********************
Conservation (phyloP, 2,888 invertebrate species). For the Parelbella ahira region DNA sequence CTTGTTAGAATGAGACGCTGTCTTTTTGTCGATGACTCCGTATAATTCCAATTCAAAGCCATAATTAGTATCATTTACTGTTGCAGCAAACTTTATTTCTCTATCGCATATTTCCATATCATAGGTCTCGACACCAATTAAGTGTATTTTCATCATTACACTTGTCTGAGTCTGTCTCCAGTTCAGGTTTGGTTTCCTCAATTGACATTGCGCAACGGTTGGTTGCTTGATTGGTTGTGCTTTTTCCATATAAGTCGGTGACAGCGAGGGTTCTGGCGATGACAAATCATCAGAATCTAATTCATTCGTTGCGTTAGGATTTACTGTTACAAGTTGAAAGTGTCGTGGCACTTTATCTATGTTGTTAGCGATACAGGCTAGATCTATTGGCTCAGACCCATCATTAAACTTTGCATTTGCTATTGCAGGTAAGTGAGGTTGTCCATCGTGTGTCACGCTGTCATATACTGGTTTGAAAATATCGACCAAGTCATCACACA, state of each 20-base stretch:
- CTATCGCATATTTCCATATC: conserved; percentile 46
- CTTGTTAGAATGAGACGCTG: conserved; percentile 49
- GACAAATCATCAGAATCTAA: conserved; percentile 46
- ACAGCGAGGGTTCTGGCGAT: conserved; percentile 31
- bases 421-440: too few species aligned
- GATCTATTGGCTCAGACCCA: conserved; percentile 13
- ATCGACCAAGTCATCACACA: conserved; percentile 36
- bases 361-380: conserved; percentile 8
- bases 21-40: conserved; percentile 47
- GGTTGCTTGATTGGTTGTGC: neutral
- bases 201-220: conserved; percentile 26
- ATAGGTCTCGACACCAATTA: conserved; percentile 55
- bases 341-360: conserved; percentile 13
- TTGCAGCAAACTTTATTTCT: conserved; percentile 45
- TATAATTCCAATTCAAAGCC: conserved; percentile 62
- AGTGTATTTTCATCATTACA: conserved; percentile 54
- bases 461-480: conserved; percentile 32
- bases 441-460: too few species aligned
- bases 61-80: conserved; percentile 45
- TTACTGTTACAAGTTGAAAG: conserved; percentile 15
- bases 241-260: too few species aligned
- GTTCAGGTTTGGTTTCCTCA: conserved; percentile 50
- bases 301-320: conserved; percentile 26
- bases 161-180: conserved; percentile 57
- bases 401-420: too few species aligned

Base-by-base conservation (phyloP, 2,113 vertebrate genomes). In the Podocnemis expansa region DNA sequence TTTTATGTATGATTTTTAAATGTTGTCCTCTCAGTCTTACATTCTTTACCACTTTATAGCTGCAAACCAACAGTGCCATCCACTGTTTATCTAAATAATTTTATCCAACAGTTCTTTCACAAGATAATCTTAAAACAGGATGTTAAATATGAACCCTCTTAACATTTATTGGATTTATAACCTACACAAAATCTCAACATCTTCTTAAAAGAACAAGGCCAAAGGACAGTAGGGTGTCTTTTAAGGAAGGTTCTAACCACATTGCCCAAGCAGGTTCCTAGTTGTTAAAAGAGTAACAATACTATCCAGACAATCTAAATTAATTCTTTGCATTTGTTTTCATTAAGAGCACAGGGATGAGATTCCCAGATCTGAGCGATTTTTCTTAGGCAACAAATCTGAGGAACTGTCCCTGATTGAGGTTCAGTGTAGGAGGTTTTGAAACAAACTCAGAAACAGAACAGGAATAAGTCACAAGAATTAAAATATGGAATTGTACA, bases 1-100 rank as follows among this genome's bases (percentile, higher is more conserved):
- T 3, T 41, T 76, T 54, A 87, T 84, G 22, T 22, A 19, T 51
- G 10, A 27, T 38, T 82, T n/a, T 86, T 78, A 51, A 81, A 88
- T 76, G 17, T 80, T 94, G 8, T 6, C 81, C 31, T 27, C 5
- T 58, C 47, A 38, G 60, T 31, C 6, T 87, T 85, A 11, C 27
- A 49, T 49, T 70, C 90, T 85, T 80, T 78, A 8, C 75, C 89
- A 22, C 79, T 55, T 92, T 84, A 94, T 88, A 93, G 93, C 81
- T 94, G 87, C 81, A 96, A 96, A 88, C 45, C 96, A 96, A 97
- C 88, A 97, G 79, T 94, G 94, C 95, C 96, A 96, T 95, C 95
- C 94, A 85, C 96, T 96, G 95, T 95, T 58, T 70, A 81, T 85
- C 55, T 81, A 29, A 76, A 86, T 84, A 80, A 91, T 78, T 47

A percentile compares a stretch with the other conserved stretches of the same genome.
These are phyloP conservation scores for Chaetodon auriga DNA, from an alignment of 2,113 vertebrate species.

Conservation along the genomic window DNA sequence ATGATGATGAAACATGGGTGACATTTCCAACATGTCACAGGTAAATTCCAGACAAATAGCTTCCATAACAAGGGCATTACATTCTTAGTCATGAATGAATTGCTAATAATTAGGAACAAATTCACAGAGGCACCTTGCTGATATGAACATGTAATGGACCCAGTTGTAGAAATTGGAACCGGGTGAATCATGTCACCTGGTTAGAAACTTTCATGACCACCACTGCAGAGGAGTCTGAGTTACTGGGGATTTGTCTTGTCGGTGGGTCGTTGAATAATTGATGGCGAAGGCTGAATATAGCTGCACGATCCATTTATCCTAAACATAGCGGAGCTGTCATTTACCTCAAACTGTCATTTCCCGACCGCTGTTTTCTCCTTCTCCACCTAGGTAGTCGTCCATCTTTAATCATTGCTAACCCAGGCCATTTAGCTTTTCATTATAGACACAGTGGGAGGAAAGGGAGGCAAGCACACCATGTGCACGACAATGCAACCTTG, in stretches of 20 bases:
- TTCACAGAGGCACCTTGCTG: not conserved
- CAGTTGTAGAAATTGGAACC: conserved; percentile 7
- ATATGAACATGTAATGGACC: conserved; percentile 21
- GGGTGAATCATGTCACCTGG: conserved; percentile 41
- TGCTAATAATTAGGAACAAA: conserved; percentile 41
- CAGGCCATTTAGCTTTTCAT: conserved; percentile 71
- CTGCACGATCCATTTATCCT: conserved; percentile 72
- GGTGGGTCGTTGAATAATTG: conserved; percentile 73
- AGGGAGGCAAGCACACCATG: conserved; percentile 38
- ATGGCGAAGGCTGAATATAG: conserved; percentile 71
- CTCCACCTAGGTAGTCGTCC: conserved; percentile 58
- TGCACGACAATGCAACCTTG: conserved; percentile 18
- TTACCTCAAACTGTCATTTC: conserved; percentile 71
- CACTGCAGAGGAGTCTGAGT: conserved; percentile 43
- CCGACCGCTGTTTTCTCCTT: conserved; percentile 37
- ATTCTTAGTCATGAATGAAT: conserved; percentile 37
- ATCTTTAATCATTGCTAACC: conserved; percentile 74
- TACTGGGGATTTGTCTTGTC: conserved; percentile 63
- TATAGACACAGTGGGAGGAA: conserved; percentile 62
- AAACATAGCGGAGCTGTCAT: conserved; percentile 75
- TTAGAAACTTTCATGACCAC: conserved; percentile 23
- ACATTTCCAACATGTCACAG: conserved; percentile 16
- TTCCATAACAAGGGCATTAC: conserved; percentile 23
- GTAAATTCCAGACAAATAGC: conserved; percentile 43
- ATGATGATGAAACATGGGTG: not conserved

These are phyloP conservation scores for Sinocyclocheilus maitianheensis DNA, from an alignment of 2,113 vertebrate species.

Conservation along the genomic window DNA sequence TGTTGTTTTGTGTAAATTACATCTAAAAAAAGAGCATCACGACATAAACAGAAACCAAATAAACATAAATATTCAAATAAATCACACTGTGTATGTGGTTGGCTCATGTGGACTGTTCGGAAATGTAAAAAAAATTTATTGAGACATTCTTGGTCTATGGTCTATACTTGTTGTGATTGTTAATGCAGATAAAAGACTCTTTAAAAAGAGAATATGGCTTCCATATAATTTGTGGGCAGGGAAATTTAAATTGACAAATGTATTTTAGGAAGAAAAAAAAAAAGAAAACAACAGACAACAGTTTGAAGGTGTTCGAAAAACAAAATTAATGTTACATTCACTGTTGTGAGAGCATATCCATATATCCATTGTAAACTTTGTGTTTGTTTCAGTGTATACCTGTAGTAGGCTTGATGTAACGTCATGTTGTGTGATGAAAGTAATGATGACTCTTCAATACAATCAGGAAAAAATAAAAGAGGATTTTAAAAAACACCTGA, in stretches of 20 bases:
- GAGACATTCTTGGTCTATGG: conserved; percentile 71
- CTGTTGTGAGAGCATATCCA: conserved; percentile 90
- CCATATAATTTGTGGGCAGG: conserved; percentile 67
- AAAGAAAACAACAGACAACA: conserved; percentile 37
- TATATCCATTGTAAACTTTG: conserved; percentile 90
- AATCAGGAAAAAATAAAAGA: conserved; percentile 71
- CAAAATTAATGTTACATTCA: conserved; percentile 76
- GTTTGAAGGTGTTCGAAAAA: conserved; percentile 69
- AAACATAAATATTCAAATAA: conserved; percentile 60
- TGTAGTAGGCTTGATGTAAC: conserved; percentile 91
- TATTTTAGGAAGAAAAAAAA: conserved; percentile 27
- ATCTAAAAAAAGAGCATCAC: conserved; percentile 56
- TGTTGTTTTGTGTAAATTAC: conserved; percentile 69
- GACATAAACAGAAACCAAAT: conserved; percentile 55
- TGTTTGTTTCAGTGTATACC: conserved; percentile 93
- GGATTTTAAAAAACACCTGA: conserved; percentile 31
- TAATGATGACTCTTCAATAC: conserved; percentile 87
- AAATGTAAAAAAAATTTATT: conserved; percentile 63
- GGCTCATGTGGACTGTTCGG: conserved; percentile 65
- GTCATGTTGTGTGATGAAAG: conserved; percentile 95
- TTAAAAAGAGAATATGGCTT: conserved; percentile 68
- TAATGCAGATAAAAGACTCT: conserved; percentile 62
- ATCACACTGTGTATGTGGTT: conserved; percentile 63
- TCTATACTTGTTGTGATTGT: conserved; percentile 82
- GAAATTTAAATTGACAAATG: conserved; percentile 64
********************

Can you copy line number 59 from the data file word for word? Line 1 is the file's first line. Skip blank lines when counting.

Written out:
- TATAGACACAGTGGGAGGAA: conserved; percentile 62